Of course some of us may face these difficult situations in our lifetime. My mother had liver cancer. Doctors wanted to put her on a transplant waiting list. She was 62. She didn’t want to be put on the list because she said she’d feel horrible if she got a liver before some child got one. Ended up her cancer had spread and she passed away, but no one had a conversation with her about the cost of a liver transplant, no one cared. If we could have kept her around longer what would it matter? You do what you can for your family. I don’t know what I would have done if some beaurocrat had come around asking her to think about the financial burden or the quality of her life. How dare them want to interfere in our personal lives like that. I sure miss that woman.

scalleywag on August 20, 2009 at 2:30 PM

scalleywag on August 20, 2009 at 2:30 PM

First off, sorry for your loss.

I personally think that everybody needs to face these issues and come to their own conclusions about how to deal with end-of-life concerns. It is wrong to force your spouse/children/whoever to be making these decisions on your behalf at a time of great stress. Nevertheless, there is no place in the equation for some government bureaucrat to come by and counsel you with suggestions that you might be better off dead than continuing as a drain on society.

highhopes on August 20, 2009 at 2:39 PM

You do what you can for your family. I don’t know what I would have done if some beaurocrat had come around asking her to think about the financial burden or the quality of her life. How dare them want to interfere in our personal lives like that. I sure miss that woman.

scalleywag on August 20, 2009 at 2:30 PM

Like you, I’ve had family members who have had to face end-of-life treatment decisions. Currently, available treatment is limited by technology, insurance policies and personal wealth. It seems positive for a doctor or insurance rep to provide information about what is feasible. Each family should know that ultimately it is their decision about what they have resource for and what the patient wants.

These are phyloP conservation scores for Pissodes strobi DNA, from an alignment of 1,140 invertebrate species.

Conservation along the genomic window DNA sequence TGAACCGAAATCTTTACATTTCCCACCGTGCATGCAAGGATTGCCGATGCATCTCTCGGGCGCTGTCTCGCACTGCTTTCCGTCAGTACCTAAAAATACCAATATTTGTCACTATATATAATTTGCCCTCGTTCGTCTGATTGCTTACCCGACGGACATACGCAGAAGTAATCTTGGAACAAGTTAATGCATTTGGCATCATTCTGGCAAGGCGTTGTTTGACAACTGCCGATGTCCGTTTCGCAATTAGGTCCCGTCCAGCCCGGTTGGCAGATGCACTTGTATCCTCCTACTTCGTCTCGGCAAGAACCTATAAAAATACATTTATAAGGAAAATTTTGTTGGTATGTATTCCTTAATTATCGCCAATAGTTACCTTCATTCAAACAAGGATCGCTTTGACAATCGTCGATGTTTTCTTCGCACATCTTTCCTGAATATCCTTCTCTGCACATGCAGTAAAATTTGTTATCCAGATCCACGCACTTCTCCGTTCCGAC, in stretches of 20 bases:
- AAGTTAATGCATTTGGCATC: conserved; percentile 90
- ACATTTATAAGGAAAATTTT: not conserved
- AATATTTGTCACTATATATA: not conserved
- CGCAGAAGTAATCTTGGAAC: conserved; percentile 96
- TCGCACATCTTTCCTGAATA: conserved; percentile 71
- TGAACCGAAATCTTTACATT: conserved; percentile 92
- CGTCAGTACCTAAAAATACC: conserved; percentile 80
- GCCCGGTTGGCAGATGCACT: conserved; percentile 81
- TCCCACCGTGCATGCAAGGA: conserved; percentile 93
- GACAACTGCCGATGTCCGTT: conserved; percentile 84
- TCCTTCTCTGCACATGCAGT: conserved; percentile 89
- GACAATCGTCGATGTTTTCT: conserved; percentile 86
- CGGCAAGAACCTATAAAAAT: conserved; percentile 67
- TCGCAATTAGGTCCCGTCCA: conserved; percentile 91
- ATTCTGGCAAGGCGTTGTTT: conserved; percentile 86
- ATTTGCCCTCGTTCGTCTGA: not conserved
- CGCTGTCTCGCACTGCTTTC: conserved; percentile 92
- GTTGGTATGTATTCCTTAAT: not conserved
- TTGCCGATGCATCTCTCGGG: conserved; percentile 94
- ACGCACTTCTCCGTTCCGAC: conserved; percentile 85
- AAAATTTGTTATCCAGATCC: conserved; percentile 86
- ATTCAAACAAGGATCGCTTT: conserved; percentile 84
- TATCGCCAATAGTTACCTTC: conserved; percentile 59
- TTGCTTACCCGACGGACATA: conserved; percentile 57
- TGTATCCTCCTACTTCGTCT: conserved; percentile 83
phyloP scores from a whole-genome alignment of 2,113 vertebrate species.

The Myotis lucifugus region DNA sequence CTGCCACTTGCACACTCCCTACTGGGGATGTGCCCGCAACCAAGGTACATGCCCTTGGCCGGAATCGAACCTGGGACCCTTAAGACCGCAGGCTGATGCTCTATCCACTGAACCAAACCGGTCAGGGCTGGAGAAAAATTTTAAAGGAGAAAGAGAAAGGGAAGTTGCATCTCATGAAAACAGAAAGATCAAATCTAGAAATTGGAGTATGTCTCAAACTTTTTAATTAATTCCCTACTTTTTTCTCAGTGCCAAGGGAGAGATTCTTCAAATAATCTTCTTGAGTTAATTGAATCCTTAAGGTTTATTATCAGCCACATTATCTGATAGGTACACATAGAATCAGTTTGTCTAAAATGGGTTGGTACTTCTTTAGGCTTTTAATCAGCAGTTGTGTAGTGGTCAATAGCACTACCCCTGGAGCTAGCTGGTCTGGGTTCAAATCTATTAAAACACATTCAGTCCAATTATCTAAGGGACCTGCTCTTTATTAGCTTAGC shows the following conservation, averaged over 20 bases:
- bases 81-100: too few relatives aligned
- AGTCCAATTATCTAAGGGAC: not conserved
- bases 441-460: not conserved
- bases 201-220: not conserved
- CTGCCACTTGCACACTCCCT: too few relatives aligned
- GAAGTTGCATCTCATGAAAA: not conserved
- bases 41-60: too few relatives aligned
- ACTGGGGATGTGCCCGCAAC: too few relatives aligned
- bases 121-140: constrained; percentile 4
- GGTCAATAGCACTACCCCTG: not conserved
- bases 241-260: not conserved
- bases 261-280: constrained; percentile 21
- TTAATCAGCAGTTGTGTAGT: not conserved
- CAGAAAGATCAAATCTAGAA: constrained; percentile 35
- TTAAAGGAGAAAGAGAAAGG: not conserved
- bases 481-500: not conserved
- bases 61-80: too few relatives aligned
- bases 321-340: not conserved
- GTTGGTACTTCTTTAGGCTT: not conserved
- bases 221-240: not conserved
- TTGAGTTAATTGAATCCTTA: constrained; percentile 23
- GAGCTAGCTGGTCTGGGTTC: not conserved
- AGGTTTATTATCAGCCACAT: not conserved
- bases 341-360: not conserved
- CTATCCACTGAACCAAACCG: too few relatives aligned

dedalus on August 20, 2009 at 2:43 PM

Obama To Vets: “It would be so nice if you weren’t here.”

David2.0 on August 20, 2009 at 2:57 PM

I hope I didn’t offend anyone with my comments about joining the military.

I know people do it for reasons bigger than themselves.

However, I just believe that as it currently stands, the negatives are slowly outpacing the positives. I understand do it for their own personal reasons, and I don’t doubt the good intentions of those decisions at all.

I suppose I’m just disgruntled with what is being done to those in the military, and what they are “fighting for”

blatantblue on August 20, 2009 at 3:11 PM

Is it that they don’t trust us to make the right decisions in these cases, or that we aren’t making the decision they want us to make? I think it’s the latter. I’d really lose it though if I told a relative we’d do whatever we could for them and abide by their wishes only to have some “agency” tell me, sorry, that’s not the right decision…the right decision is this. Doctors don’t even have the right to do that, do they?

scalleywag on August 20, 2009 at 3:12 PM

Each family should know that ultimately it is their decision about what they have resource for and what the patient wants.

dedalus on August 20, 2009 at 2:43 PM

Yea, but people do that every day anyway, why would we legislate this? I think it’s because they want control. Control of the decision.

scalleywag on August 20, 2009 at 3:16 PM

Soon veterans, because of their exposure to life and death situations, will be greeted at our borders upon their return by representatives of our very own gulag. If they show any patriotic, republican, constitutional, or Christian tendencies, they will be watched until it is convenient for them to be disapeared.

Solzhenitsyn was very upset with how Russia treated it’s returning soldiers. How different are we? Is it simply a matter of degree of difference, or are we essentialy different so that such a slippery slope will never be approached? And he talked of how he, under different circumstances, could have been one of the guards or interrogators, pointing out that the line of evil is in each heart. The passivity of the common people, the suprise at being accused, the varried appeals to a twisted patriotism, Solzhenitsyn makes for interesting reading.